Binance Impersonated, Exchange Claims Helplessness


Binance Impersonated, Exchange Claims Helplessness

Binance customers may have received an SMS last week encouraging them to participate in a new lottery to win up to 100 EUR in cryptocurrencies.

Although these texts appeared in threads with official announcements from the exchange, they turned out to be scams. The platform is aware of such phishing attempts but admits it is powerless to stop them.

Binance Claims Eliminating Fake SMS is “Unrealistic”

At the end of last week, Binance customers received SMS messages about winning in the “Binance Mystery Box.” The texts further informed that up to €100 in tokens were available for claiming and that the offer was expiring on the same day.

There is confirmed evidence that Binance clients located in Poland received fraudulent SMS messages attempting to steal their account information. Multiple Polish Binance users, in discussions with Finance Magnates, validated that they had personally received these phishing texts.

The screenshot below shows a suspicious SMS that appeared in the same thread as other messages delivered by Binance regarding login codes or account verification processes.

The article continues under the screenshot:

Binance Impersonated, Exchange Claims Helplessness

Fake Binance SMS

Furthermore, posts on social media also document the receipt of fraudulent offers. Some comments even suggested there might have been a potential data leak concerning phone numbers, although the exchange claims no such infringement occurred.

Hello there, thank you for bringing this to our attention.

Kindly disregard this message, it’s not from Binance and do NOT click on the link in the message as it may confirm trojan/virus to your device/account.

What you received is called SMS Spoofing Attacks.
The attacker…

— Binance Customer Support (@BinanceHelpDesk) January 11, 2024

Finance Magnates asked the Polish branch of Binance to comment on this matter. The company said that to eliminate SMS security loopholes, modifying the entire GSM technology system would be necessary, which “seems unrealistic” to the company.

When we asked a local cryptocurrency expert about encountering such scams in Poland, he mentioned that he had never experienced these fraudulent SMS messages locally. However, he noted that this scam is frequently seen in other countries.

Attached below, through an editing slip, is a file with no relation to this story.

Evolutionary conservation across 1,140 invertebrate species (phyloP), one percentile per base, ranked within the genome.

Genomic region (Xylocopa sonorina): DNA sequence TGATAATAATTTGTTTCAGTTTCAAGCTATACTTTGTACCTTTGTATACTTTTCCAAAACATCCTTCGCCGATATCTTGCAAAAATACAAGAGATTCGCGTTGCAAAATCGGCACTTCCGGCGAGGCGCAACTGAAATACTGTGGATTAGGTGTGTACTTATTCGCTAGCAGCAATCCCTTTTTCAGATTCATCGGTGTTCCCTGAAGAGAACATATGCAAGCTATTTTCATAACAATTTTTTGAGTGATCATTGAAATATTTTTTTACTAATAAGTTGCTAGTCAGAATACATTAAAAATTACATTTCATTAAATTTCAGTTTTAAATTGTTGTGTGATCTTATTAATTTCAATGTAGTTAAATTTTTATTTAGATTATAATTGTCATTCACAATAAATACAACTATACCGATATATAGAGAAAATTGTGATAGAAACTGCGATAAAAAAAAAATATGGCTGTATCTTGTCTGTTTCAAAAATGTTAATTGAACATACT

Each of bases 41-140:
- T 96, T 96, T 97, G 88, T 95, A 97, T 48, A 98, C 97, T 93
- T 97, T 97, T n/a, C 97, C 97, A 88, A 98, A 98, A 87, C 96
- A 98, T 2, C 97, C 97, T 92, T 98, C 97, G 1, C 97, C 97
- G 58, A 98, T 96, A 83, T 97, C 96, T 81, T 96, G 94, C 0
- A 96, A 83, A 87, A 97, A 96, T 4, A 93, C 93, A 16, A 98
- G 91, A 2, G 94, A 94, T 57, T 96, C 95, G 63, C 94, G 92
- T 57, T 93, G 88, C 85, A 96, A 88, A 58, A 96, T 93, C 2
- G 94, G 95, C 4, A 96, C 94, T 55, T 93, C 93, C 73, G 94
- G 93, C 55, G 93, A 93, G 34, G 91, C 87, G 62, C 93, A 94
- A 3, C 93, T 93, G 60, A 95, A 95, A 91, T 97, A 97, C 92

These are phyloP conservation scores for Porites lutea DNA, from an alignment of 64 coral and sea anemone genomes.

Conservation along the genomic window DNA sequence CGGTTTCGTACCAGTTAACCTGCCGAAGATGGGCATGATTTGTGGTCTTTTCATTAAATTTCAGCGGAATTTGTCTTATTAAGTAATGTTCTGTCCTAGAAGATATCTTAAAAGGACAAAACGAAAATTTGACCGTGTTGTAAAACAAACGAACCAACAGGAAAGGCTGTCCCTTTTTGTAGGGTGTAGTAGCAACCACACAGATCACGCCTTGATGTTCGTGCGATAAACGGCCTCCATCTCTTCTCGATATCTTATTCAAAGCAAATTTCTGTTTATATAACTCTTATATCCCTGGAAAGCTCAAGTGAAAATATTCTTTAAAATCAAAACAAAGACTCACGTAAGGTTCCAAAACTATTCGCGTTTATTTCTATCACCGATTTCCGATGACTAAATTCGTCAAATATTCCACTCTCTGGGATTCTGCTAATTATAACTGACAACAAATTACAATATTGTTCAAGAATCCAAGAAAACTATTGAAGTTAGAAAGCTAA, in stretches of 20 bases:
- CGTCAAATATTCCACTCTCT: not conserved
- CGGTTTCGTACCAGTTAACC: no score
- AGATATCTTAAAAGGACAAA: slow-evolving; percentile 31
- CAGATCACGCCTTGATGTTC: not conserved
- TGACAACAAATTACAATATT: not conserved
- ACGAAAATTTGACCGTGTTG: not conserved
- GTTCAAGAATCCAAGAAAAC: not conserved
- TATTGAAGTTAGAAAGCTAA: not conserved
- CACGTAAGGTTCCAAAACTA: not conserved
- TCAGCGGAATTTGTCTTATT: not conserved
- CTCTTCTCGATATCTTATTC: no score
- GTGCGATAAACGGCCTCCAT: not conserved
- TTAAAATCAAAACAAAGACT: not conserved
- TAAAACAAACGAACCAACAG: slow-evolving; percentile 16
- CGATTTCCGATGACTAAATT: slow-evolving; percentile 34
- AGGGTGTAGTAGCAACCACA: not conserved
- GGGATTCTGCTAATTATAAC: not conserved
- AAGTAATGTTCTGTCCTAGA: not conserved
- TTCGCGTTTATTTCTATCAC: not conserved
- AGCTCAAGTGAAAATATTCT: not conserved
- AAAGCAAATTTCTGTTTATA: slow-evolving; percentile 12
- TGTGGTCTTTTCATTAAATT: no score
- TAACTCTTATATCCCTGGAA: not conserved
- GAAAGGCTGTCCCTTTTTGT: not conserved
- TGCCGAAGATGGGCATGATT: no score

The Origin of the Fake SMS Scam

In response to Finance Magnates, Binance explains that the GSM system, which SMS messages operate on, allows the sender to fill in the “sender name” field arbitrarily. Standard SMS applications and tools typically insert the sender’s phone number in this field. However, entities like companies often replace the phone number with a textual name, such as “Binance.”

“The problem is that operators do not verify whether the sender sending the SMS is legally authorized to use such a name, allowing fraudsters to use the same name. As a result, a scam SMS has the same ‘sender name’ as legitimate SMS messages from Binance, leading the recipient’s phone to attach this SMS to the message history from Binance,” Binance Poland commented in Polish, auto-translated to English.

Binance adds that Poland recently introduced regulations to reduce the prevalence of this exploit, at least to some extent. This is enabled by registering sender names and assigning them to specific entities by telecommunications operators.

“To eliminate this security loophole in SMS, the entire world would have to modify this technology, which seems unrealistic,” concluded Binance Poland in the statement in Polish, auto-translated to English.

Phishing and Pig Butchering

This strategy is a typical phishing attempt aimed at extracting data from customers of popular cryptocurrency exchanges. Several months ago, Binance users from Hong Kong fell victim to this, losing nearly $500,000. In that case, however, the scam was even more sophisticated. Individuals posing as representatives of Binance contacted users, calling to perform a supposed account verification.

Binance, along with other exchanges, has recently been alerting about the growing popularity of an investment scam called “pig butchering,” which may be indirectly linked to phishing. The name refers to the practice of fattening a pig before slaughter. Victims are gradually lured into contributing more money into fraudulent crypto investments before ultimately being defrauded.


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